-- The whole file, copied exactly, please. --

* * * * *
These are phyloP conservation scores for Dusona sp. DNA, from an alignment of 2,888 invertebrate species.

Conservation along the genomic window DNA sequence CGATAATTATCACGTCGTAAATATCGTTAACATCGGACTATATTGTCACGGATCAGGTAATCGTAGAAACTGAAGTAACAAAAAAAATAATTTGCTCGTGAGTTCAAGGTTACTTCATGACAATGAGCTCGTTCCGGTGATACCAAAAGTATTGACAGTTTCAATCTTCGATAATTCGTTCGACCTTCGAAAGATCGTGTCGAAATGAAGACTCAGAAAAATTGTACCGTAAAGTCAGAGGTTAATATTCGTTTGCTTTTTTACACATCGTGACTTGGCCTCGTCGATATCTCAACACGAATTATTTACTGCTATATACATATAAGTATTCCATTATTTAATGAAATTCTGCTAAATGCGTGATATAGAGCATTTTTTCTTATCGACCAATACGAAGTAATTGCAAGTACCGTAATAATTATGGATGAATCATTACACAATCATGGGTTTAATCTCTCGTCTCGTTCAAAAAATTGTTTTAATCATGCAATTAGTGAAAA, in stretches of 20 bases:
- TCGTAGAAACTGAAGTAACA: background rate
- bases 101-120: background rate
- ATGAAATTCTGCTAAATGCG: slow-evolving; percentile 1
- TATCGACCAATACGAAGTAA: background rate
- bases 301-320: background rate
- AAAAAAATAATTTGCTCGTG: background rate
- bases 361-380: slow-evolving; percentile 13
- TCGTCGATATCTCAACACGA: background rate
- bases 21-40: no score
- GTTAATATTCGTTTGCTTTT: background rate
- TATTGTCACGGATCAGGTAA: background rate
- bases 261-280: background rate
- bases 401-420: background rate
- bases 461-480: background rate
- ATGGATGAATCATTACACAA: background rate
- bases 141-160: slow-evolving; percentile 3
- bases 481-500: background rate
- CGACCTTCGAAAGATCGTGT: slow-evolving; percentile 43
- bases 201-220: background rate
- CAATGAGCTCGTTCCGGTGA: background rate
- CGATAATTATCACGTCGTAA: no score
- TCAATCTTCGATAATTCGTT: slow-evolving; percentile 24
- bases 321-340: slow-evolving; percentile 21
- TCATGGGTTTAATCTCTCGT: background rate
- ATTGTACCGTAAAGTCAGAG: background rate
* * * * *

These are phyloP conservation scores for Dusona sp. DNA, from an alignment of 2,888 invertebrate species.

Conservation along the genomic window DNA sequence CGATAATTATCACGTCGTAAATATCGTTAACATCGGACTATATTGTCACGGATCAGGTAATCGTAGAAACTGAAGTAACAAAAAAAATAATTTGCTCGTGAGTTCAAGGTTACTTCATGACAATGAGCTCGTTCCGGTGATACCAAAAGTATTGACAGTTTCAATCTTCGATAATTCGTTCGACCTTCGAAAGATCGTGTCGAAATGAAGACTCAGAAAAATTGTACCGTAAAGTCAGAGGTTAATATTCGTTTGCTTTTTTACACATCGTGACTTGGCCTCGTCGATATCTCAACACGAATTATTTACTGCTATATACATATAAGTATTCCATTATTTAATGAAATTCTGCTAAATGCGTGATATAGAGCATTTTTTCTTATCGACCAATACGAAGTAATTGCAAGTACCGTAATAATTATGGATGAATCATTACACAATCATGGGTTTAATCTCTCGTCTCGTTCAAAAAATTGTTTTAATCATGCAATTAGTGAAAA, in stretches of 20 bases:
- TCGTAGAAACTGAAGTAACA: background rate
- bases 101-120: background rate
- ATGAAATTCTGCTAAATGCG: slow-evolving; percentile 1
- TATCGACCAATACGAAGTAA: background rate
- bases 301-320: background rate
- AAAAAAATAATTTGCTCGTG: background rate
- bases 361-380: slow-evolving; percentile 13
- TCGTCGATATCTCAACACGA: background rate
- bases 21-40: no score
- GTTAATATTCGTTTGCTTTT: background rate
- TATTGTCACGGATCAGGTAA: background rate
- bases 261-280: background rate
- bases 401-420: background rate
- bases 461-480: background rate
- ATGGATGAATCATTACACAA: background rate
- bases 141-160: slow-evolving; percentile 3
- bases 481-500: background rate
- CGACCTTCGAAAGATCGTGT: slow-evolving; percentile 43
- bases 201-220: background rate
- CAATGAGCTCGTTCCGGTGA: background rate
- CGATAATTATCACGTCGTAA: no score
- TCAATCTTCGATAATTCGTT: slow-evolving; percentile 24
- bases 321-340: slow-evolving; percentile 21
- TCATGGGTTTAATCTCTCGT: background rate
- ATTGTACCGTAAAGTCAGAG: background rate